The issues of privacy and anonymity seem to have become more intertwined recently. The only way of ensuring that my personal information isn’t being mis-used is to make sure that they don’t have any of personal information. Yet there are many positive reasons for websites to track IP addresses, so it seems the only logical course is to focus on privacy and when recording personal information on our net activity goes too far.

So why would Facebook care about this little blog though? Good question! Turns out behind the scenes Facebook has been working to create Google AdSense a nifty social advertising program. Unfortunately, the Pacific Ocean sized amount of data they have on you right now isn’t enough to compete with Google. So they figured, why not collect data on you about every site you visit? This recent patent is the key to unraveling Facebooks creepily invasive monetization scheme. In this post I plan to look at a few key points of the new patent.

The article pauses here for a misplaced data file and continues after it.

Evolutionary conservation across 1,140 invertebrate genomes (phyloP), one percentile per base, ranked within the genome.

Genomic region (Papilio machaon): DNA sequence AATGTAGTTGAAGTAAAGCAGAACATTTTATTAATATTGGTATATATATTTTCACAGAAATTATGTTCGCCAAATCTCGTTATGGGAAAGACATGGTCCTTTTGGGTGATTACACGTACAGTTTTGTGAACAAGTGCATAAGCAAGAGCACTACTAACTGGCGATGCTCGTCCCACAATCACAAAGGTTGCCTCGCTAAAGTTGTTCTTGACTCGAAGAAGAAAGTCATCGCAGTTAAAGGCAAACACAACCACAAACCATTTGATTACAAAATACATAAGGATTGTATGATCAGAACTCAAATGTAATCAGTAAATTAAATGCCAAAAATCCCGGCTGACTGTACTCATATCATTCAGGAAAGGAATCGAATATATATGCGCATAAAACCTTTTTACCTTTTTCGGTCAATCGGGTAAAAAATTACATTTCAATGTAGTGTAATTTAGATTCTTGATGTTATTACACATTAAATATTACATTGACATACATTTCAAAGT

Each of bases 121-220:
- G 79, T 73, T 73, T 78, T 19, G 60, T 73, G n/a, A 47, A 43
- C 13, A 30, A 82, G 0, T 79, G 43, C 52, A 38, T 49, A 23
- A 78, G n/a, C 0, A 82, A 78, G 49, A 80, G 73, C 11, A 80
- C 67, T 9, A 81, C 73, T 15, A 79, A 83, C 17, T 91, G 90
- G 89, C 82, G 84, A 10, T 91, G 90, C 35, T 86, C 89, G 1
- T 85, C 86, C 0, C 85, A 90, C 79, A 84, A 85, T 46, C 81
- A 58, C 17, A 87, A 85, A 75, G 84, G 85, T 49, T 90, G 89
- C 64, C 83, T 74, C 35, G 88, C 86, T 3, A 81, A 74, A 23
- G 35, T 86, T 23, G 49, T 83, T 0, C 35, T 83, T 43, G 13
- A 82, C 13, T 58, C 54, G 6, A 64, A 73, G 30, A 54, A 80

I'll just stop paying for my Facebook subscription then...oh...wait...


What it Does

In case you still haven’t opened up the actual patent, here is the abstract: